Though the claim now seems to be, "pumping coolant through a passive radiator system removes some heat from the coolant if the coolant is warmer than the radiator" which is widely known. The ammonium nitrate is a red herring.
     
  7. Stuey

    Stuey You will be defenestrated!

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    OH, okay, I see what you're doing now.

    The water loop is in an isolated glass tube which is surrounded by ammonium nitrate, which is enclosed by an aluminum container (or the mountain dew container?).

    Would it be possible to drain the ammonium nitrate and replace it with water? How much volume of ammonium nitrate would you say you have in there?

    Can you report your temps again to us? How many degrees lower is your system running compared to when you did not have the ammonium nitrate setup? At the very least, what you've done is created a passive radiator. Substituting water for the ammonium nitrate could confirm or refute this.

    Although glass is not as thermally conductive as alum, it still is pretty good at transferring heat. Essentially, the glass and water inside it will be at equilibrium after the loop is allowed to run for a little bit. The ammonium nitrate is in equilibrium with the glass, and so their temperatures will be equal. Additionally, the alum and ammonium are in equilibrium. The alum will dissipate heat to the environment, and in doing so will act as a driving force to lower the temp of the water. Furthermore, the volume of ammonium nitrate likely has an appreciable heat capacity, meaning it requires a certain amount of energy to increase its temperature. Apply heat to a container of water and it may increase by 10 degrees. Apply the same amount of heat to a container with twice the volume of water, and it would only increase by 5 degrees.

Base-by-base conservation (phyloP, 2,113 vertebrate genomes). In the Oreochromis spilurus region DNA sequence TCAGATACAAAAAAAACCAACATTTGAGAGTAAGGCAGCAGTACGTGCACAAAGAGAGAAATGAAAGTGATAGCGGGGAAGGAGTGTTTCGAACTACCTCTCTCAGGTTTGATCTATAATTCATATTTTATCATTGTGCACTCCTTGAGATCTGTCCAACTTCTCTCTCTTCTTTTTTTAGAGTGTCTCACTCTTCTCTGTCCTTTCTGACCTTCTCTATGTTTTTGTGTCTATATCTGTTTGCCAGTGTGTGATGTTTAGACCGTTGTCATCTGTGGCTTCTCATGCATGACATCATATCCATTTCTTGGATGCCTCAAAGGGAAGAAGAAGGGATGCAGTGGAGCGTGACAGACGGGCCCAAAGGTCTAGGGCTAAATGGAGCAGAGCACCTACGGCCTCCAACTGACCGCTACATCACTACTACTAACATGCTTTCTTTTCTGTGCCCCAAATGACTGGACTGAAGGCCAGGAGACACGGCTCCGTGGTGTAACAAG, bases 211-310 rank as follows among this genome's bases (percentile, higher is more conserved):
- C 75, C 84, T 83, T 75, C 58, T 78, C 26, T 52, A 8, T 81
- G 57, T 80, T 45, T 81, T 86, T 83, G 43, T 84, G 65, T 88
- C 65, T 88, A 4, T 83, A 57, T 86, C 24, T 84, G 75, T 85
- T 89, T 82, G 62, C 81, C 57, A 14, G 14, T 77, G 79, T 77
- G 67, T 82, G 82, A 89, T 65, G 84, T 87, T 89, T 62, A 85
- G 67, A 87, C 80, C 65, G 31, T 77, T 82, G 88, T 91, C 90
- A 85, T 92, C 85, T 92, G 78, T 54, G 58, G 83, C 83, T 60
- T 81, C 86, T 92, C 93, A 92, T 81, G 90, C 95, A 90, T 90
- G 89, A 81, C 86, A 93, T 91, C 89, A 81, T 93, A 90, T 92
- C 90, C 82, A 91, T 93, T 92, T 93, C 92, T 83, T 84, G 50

What you need to do is provide rough estimates of "before" and "after" temperatures, and see what happens if you swap the ammonium nitrate out for water.

    Also, no offense, but if one or two people have trouble understanding something, you can assume it's their fault. If everyone has a problem understanding something, then you have to consider that you did not explain it clearly enough. What also has everyone confused is what you're claiming and the questionable validity of those claims. You mention a few times that you are not sure what the driving force for the lowered temps are, but still insist upon certain ideas that we do not see as physically sound.